By Jeremy Reynalds, Ph.D.
Founder and CEO
Joy Junction Inc.
Controversial Viral Video Tells Viewers to “Fitch the Homeless.”
Joy Junction Gives Abercrombie & Fitch Clothing to Guests: Urges Others to Give Clothing to their Local Homeless Shelter
Writer Greg Karber is giving Abercrombie & Fitch clothing to the homeless, and he’s hoping others will join in.
According to Karber’s YouTube viral video (www.youtube.com/watch?v=O95DBxnXiSo&feature=player_detailpage), it’s his way of responding to recent reports about A&F CEO Mike Jeffries.
Jeffries has been in the news this week because he said that A&F clothes are for “cool kids” and are absolutely “exclusionary.”
Karber’s stance has plenty of detractors, with some homeless advocates saying he is making use of the homeless and “dehumanizing” them.
However, I don’t agree with Karber’s critics. I see many of our homeless guests as being in the same category as those individuals whom Jeffries apparently doesn’t want his stores to serve; they’re marginalized and often scorned.
I hope this video helps bring attention to the plight of the homeless, and brings donations to homeless agencies nationwide in what is often a very dry season for giving.
Joy Junction Transportation Manager Lisa Woodward (who was formerly homeless) said, “I believe … that this response to Abercrombie & Fitch does help open the eyes of many blinded by the injustices done to the homeless or anyone who is not within today’s view of beautiful and worthy of simple respect and dignity.”
She added, “Today’s world sticks its collective nose up in the air to anyone who doesn’t make a certain amount of money per year and is able to fit in size 5 clothing. In addition, the homeless themselves are seen as festering sores on the face of their view of the world and what it should be. Perhaps this gentleman and others like him can widen the view of those with blinders on.”
I’ve read some comments that say Jeffries has a right for his brand to sell-or not-to whomever it wishes.
That’s true. And we also have a right to say what we think of the decisions made by Jeffries and A & F. With that in mind, we had a small giveaway of A& F clothes at Joy Junction on Sat. May 18.
Our guests seem to really appreciate the unexpected bounty, with one man very happy with his A&F shirt. I hope people will tour their local thrift stores, buy up A&F clothing, and donate it to their area homeless shelter.
Karber’s YouTube video touts his idea of giving Abercrombie clothing to the homeless. In the video, he buys A&F clothing from L.A. thrift shops and then gives them away to people living on the streets of East Los Angeles.
There’s also a growing controversy over the fact that A&F does not sell women’s clothing above a size 10.
That’s according to a Business Insider article (www.businessinsider.com/abercrombie-wants-thin-customers-2013-5#ixzz2TbafhVwQl) in which Robin Lewis, co-author of “The New Rules of Retail”, was quoted as saying about Abercrombie and Fitch CEO Mike Jeffries, “He doesn’t want larger people shopping in his store, he wants thin and beautiful people. He doesn’t want his core customers to see people who aren’t as hot as them wearing his clothing. People who wear his clothing should feel like they’re one of the ‘cool kids.’”
A 2006 Salon article (www.salon.com/2006/01/24/jeffries) quoted Jeffries as saying, “In every school there are the cool and popular kids, and then there are the not-so-cool kids,” he told the site. “Candidly, we go after the cool kids. We go after the attractive all-American kid with a great attitude and a lot of friends. A lot of people don’t belong (in our clothes), and they can’t belong. Are we exclusionary? Absolutely.”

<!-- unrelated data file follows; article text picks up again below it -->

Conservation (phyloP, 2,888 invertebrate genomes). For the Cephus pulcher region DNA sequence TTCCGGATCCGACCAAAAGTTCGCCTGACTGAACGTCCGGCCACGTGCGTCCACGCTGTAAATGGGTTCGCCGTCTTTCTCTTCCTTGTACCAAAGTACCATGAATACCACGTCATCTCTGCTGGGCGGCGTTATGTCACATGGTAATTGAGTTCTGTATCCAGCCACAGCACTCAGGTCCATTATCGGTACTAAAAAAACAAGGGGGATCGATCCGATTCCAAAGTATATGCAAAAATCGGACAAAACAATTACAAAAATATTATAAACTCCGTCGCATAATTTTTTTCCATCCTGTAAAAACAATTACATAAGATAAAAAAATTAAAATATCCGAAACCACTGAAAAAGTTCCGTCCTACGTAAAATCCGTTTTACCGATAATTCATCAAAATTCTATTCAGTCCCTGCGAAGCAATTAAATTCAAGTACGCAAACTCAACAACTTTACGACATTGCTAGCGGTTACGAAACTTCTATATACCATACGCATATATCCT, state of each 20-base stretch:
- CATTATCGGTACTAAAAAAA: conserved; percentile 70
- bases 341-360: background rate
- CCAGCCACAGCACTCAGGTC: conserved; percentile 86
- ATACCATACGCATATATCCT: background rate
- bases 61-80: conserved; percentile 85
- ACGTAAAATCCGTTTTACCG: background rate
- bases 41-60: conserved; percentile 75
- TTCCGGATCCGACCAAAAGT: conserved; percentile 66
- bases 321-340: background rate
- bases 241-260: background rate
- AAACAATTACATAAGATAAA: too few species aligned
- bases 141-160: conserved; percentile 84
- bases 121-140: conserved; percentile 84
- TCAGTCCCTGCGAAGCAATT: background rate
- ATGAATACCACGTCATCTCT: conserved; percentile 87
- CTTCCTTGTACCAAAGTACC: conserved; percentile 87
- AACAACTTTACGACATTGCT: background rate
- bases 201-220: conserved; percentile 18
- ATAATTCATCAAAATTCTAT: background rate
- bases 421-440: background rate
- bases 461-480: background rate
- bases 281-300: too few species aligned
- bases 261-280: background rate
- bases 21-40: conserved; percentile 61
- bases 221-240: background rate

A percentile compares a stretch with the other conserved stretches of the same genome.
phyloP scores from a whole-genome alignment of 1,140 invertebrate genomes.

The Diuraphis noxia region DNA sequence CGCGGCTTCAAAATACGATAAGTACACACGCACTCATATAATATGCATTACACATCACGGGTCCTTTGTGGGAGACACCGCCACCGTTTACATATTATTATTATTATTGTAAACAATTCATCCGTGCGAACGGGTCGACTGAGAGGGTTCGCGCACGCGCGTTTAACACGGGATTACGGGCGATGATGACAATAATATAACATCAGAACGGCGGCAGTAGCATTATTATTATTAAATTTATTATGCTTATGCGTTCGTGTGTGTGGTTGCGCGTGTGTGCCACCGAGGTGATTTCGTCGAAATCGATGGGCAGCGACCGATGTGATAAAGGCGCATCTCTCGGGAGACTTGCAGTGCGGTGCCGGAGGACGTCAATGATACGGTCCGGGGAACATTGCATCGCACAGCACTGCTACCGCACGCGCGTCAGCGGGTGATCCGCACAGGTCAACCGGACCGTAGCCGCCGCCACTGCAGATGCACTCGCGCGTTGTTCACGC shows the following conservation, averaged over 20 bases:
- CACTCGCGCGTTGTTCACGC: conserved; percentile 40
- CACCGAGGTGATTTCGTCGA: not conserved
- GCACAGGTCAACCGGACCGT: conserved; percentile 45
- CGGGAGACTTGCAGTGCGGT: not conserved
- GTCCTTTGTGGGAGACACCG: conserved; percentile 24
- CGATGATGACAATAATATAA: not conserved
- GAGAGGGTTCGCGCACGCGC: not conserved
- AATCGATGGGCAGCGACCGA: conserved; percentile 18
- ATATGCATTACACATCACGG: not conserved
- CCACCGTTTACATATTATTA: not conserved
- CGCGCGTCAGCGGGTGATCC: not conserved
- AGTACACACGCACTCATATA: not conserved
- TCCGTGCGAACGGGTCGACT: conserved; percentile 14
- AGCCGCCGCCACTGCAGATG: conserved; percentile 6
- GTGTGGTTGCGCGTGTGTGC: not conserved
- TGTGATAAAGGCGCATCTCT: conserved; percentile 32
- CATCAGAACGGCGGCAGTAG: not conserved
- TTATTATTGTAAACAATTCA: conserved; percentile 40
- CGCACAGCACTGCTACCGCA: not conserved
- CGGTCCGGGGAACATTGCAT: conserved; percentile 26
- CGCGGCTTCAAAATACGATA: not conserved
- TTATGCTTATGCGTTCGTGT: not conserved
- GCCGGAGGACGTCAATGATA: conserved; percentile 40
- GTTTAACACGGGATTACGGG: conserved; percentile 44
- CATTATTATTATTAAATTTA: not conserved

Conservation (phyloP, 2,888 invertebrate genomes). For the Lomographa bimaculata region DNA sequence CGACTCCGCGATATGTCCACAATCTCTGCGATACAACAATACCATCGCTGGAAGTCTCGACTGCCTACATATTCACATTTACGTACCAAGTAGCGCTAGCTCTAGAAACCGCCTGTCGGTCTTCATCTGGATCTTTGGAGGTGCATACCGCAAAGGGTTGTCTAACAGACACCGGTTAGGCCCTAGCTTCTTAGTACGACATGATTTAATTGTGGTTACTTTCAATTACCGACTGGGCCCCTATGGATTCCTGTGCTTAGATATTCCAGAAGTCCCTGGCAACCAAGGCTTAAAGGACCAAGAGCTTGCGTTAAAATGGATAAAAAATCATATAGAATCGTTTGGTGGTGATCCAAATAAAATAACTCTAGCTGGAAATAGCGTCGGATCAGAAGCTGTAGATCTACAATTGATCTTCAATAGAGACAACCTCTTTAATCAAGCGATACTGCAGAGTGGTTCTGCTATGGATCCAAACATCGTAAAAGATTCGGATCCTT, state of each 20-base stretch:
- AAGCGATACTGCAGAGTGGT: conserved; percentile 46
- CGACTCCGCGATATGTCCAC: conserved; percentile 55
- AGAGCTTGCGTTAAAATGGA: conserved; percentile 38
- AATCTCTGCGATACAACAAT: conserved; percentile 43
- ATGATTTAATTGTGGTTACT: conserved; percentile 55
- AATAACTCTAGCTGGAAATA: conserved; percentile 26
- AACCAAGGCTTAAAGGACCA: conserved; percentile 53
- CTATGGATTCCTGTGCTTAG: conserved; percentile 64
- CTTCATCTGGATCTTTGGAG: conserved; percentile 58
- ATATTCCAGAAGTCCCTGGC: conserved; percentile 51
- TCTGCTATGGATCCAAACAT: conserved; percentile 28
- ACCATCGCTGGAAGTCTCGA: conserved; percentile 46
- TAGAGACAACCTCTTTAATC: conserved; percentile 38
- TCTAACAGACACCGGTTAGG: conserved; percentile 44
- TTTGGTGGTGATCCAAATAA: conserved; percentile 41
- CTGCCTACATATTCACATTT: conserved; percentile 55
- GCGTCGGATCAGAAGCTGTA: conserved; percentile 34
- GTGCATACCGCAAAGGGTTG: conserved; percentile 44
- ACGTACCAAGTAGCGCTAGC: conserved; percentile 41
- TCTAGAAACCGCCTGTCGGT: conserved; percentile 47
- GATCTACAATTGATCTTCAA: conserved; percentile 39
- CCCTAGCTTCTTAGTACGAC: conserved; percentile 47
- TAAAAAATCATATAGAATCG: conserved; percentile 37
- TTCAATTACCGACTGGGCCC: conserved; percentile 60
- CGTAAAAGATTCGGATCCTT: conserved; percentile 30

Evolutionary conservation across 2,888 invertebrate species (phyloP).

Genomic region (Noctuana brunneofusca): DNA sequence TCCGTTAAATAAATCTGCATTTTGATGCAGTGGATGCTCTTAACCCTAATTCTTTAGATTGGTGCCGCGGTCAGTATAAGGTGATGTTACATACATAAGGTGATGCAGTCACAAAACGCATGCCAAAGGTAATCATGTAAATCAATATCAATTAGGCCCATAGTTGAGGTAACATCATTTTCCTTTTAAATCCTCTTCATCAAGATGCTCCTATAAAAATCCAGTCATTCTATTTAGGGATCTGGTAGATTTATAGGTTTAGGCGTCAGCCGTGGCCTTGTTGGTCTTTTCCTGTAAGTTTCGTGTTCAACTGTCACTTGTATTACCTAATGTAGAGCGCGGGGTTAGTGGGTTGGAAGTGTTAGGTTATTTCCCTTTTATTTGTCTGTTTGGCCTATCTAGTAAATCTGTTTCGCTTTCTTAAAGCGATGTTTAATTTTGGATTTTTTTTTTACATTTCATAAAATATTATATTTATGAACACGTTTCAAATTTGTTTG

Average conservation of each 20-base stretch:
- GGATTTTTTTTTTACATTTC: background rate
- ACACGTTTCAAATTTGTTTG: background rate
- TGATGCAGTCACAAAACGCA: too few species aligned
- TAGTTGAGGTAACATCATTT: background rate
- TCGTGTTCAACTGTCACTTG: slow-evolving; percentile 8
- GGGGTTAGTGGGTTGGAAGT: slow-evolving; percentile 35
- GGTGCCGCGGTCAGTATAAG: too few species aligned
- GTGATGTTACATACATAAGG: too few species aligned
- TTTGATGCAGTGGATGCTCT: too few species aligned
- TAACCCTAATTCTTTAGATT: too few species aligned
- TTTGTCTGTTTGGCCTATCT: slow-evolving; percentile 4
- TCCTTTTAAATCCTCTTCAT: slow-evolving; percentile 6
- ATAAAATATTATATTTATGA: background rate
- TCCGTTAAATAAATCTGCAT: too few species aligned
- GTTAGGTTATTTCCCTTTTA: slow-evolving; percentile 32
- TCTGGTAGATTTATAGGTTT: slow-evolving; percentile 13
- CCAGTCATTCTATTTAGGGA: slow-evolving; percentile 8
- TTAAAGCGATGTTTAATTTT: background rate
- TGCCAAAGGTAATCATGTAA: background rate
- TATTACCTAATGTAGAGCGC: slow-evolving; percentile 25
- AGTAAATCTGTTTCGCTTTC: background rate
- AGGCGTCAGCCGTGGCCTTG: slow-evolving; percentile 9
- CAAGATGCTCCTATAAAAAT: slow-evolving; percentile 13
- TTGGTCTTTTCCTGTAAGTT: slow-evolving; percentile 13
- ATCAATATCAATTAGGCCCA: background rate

After Jeffries claimed his comments were taken out of context, an eonline article said, (www.eonline.com/news/416531/abercrombie-fitch-ceo-mike-jeffries-doesn-t-want-fat-customers-says-author-robin-lewis/news/416531/abercrombie-fitch-ceo-mike-jeffries-doesn-t-want-fat-customers-says-author-robin-lewis),”While Jeffries’ quotes certainly shed light on the brand’s ads, it’s not clear how much Lewis’ comments reflect his own opinions of A&F and how much they accurately reflected the brand’s actual attitude.”
Author Jennifer Chan continued, “But here’s one thing we can all agree on: If that’s the brand’s true position, it’s clearly going to alienate a lot of people.”
Never a truer word spoken.
An education can unlock the doors to so many opportunities. Yet, many children who are homeless do not receive the education they need to succeed, putting them at a disadvantage when they grow to adulthood. Many will find themselves only continuing the cycle of homelessness they experienced as children and/or young adult. Read the rest of this entry »
By Jeremy Reynalds, Ph.D.
Founder and CEO
Joy Junction Inc.
Here’s my mother’s day story. While I wrote it in 2000 I believe that it is still just as relevant this year as it was back then.
The man made his way slowly up the stairs to the second floor of the hospital where his mother was a patient in the geriatric unit. He walked through the ward, passing by a variety of elderly people in various states of apparent mental difficulties and physical decay.
While he had been warned that his mother’s health was rapidly deteriorating it was still a shock to him when he saw her. She was sleeping but her breathing was heavy and labored. Her hands, lying pathetically at each side of her frail body, were badly swollen. Her once immaculately permed hair fell untidily in all the wrong places.
Being assured by a nurse that it would be okay to wake up his mother, the man went over to his mom and gently placed his hand on her shoulder. “Mom, it’s me,” he said. “Can you wake up?”
The woman stirred, blinked, opened her eyes fully and although a little confused appeared to be pleased to see her visitor.
“How are you?” the man asked.
“Not so good,” she said in a raspy, wheezing voice, speaking with difficulty. “I ask them to come and they don’t. I’ve got bad phlegm. Can you get me some tissues?”
The man took the nurse aside and asked her what exactly was wrong with his mother. She told the man that despite running all sorts of tests they didn’t exactly know. However, none of the tests explained the physical problems being faced by the man’s mother. The nurse pointed out that the man’s mother did have a drug patch attached to her back to help alleviate some of the pain she was experiencing.